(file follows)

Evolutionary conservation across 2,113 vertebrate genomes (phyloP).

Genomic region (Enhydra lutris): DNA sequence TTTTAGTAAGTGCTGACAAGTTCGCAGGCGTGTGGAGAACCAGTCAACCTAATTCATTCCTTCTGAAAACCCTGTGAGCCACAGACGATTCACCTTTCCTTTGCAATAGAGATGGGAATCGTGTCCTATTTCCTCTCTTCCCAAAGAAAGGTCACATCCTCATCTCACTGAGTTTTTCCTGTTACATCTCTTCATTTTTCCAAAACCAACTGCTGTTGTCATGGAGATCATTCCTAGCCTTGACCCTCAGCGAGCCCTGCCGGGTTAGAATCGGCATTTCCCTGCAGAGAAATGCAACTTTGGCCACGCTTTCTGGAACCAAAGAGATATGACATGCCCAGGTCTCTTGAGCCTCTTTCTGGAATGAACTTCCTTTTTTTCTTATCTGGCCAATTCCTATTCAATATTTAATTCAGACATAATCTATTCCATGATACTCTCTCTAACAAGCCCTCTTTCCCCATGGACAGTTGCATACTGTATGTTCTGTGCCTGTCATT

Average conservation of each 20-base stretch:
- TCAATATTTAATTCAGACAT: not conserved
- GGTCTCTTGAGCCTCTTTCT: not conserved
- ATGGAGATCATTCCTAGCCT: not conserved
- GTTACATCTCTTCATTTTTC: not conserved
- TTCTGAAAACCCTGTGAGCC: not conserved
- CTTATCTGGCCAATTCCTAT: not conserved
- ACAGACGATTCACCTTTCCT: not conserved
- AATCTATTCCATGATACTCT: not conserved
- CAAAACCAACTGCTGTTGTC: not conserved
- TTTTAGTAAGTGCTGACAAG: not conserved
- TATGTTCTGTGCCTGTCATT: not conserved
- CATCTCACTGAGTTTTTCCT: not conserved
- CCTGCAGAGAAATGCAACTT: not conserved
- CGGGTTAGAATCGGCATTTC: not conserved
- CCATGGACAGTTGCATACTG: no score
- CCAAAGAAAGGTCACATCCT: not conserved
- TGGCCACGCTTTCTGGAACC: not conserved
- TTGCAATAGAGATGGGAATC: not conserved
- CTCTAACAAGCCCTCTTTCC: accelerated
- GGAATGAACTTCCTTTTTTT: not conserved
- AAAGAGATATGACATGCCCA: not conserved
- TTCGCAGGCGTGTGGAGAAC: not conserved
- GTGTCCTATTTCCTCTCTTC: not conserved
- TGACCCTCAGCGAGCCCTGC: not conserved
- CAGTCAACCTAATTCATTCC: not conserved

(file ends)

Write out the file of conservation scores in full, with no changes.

Evolutionary conservation across 2,113 vertebrate genomes (phyloP).

Genomic region (Enhydra lutris): DNA sequence TTTTAGTAAGTGCTGACAAGTTCGCAGGCGTGTGGAGAACCAGTCAACCTAATTCATTCCTTCTGAAAACCCTGTGAGCCACAGACGATTCACCTTTCCTTTGCAATAGAGATGGGAATCGTGTCCTATTTCCTCTCTTCCCAAAGAAAGGTCACATCCTCATCTCACTGAGTTTTTCCTGTTACATCTCTTCATTTTTCCAAAACCAACTGCTGTTGTCATGGAGATCATTCCTAGCCTTGACCCTCAGCGAGCCCTGCCGGGTTAGAATCGGCATTTCCCTGCAGAGAAATGCAACTTTGGCCACGCTTTCTGGAACCAAAGAGATATGACATGCCCAGGTCTCTTGAGCCTCTTTCTGGAATGAACTTCCTTTTTTTCTTATCTGGCCAATTCCTATTCAATATTTAATTCAGACATAATCTATTCCATGATACTCTCTCTAACAAGCCCTCTTTCCCCATGGACAGTTGCATACTGTATGTTCTGTGCCTGTCATT

Average conservation of each 20-base stretch:
- TCAATATTTAATTCAGACAT: not conserved
- GGTCTCTTGAGCCTCTTTCT: not conserved
- ATGGAGATCATTCCTAGCCT: not conserved
- GTTACATCTCTTCATTTTTC: not conserved
- TTCTGAAAACCCTGTGAGCC: not conserved
- CTTATCTGGCCAATTCCTAT: not conserved
- ACAGACGATTCACCTTTCCT: not conserved
- AATCTATTCCATGATACTCT: not conserved
- CAAAACCAACTGCTGTTGTC: not conserved
- TTTTAGTAAGTGCTGACAAG: not conserved
- TATGTTCTGTGCCTGTCATT: not conserved
- CATCTCACTGAGTTTTTCCT: not conserved
- CCTGCAGAGAAATGCAACTT: not conserved
- CGGGTTAGAATCGGCATTTC: not conserved
- CCATGGACAGTTGCATACTG: no score
- CCAAAGAAAGGTCACATCCT: not conserved
- TGGCCACGCTTTCTGGAACC: not conserved
- TTGCAATAGAGATGGGAATC: not conserved
- CTCTAACAAGCCCTCTTTCC: accelerated
- GGAATGAACTTCCTTTTTTT: not conserved
- AAAGAGATATGACATGCCCA: not conserved
- TTCGCAGGCGTGTGGAGAAC: not conserved
- GTGTCCTATTTCCTCTCTTC: not conserved
- TGACCCTCAGCGAGCCCTGC: not conserved
- CAGTCAACCTAATTCATTCC: not conserved